Jun 24

The Seven Stages of Knowledge

The Seven Stages of Knowledge

The Seven Stages of Knowledge are considered one of the main concepts of yoga philosophy. Nowadays yoga is known for it’s physical health benefits. Often when we talk about yoga, what we refer to is solely the physical practice of yoga asanas. And when thinking about the underlying philosophy, one of the first concepts that comes to mind are the energy body and the 7 Chakras. However, the ancient philosophy behind these popular concepts of yoga have so much more to offer. Essentially the practice of yoga is a holistic science, surpassing mere physical exercises and including our entire life and lifestyle. If one chooses so, yoga is a complex and well-defined spiritual path with the goal of self-growth and eventually self-realization.

Whereas the Eight Limbs of Raja Yoga describe the actions to take in order to reach the ultimate goal of yoga, the Seven Stages of Knowledge describe the inner development that a spiritual practitioner goes through. The Seven Stages of Knowledge are described in the Yoga Vashistha, an ancient dialogue between Maharishi Vashishta and his disciple Lord Ram. It gives the identification of different stages of knowledge in the spiritual path of a sadhaka (a spiritual seeker). Every Yogi goes through these stages of development before achieving complete liberation. The path of knowledge starts at the low level of awareness (also known as Subbecha) towards Samadhi, the highest level of knowledge. But how can you  know where you are is on this path? The Vedas have explained the Seven Stages of Knowledge in a comprehensive way, in order to give the spiritual seeker a tool to measure his or her progress.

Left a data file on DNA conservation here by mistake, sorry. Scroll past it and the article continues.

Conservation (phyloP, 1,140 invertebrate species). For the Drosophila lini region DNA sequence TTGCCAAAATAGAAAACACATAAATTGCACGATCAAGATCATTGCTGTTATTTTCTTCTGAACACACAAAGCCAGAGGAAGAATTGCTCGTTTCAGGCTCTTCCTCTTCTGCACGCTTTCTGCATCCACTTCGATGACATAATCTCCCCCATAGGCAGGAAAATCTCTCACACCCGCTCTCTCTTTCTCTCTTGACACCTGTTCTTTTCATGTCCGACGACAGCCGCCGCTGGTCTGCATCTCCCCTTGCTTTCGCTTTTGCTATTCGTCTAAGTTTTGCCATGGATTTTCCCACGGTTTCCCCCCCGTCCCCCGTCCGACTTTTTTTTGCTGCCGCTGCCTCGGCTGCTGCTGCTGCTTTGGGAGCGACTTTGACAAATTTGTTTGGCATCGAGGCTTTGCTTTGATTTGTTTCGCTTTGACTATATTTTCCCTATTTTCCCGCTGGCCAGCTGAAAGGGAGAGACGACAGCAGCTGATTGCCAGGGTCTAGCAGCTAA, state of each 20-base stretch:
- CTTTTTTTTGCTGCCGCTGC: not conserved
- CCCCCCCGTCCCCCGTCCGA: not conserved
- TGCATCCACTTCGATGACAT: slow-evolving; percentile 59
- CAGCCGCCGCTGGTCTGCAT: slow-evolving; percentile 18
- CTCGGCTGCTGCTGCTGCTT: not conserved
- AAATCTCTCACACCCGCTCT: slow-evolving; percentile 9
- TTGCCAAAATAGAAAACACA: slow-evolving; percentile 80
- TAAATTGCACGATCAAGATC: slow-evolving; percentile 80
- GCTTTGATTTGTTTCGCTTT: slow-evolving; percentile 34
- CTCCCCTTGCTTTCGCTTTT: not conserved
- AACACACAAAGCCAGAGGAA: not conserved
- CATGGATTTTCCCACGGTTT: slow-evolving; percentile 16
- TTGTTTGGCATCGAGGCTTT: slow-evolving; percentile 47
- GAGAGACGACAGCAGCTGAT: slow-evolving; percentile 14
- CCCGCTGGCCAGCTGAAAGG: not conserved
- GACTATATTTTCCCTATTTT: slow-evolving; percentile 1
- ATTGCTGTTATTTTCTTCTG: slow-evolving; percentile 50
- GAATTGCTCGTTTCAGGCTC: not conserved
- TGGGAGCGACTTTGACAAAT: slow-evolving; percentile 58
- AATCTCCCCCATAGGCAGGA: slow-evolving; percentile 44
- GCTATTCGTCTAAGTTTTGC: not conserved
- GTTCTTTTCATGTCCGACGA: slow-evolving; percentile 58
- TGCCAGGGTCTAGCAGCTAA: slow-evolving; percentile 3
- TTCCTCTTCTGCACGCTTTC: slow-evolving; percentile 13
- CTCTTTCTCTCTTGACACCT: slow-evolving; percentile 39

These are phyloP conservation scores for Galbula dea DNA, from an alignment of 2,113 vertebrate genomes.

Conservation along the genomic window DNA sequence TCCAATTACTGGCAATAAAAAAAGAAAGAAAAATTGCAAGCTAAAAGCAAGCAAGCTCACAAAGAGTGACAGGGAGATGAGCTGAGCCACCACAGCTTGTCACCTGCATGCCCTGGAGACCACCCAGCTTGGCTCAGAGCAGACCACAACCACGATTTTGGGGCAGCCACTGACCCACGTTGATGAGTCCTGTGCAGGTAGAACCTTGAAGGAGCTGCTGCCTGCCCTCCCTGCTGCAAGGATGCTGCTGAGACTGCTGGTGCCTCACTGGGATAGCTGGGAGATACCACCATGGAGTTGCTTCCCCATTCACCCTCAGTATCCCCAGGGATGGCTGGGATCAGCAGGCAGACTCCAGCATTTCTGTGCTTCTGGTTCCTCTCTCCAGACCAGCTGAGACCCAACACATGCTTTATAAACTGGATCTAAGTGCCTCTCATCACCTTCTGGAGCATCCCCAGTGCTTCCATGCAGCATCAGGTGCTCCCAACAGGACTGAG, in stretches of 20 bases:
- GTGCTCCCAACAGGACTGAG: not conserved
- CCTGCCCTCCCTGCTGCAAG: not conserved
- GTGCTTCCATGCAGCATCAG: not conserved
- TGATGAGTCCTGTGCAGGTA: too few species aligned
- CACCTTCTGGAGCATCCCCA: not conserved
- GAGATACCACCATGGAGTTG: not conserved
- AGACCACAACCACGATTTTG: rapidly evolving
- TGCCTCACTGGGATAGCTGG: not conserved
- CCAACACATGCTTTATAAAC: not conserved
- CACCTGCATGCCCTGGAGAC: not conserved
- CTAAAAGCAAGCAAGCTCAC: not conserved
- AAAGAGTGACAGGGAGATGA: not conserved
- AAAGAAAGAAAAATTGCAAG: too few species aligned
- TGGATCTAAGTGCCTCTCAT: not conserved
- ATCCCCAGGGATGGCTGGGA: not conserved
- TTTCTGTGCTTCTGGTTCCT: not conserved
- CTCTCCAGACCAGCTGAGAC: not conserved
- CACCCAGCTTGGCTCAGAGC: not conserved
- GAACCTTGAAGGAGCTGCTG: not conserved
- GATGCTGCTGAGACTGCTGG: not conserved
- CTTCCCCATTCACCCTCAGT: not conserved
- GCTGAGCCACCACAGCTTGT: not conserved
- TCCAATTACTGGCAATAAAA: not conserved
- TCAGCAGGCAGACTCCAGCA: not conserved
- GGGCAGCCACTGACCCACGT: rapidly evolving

Stage 1. SUBBECHA – The Longing for the Truth

There are four pre-stages of Subbecha, and the stage can only be completed after all pre-stages are achieved.

(A) Viveka: The power of discrimination

This level of awareness is achieved when the spiritual seeker is completely aware of the difference between real and unreal, permanent and impermanent.

What is unreal?

When the form or matter of a thing can change it is consider to be unreal. So all material things are unreal as their form or shape can be changed. For example a tree can be cut and converted into a table or chair.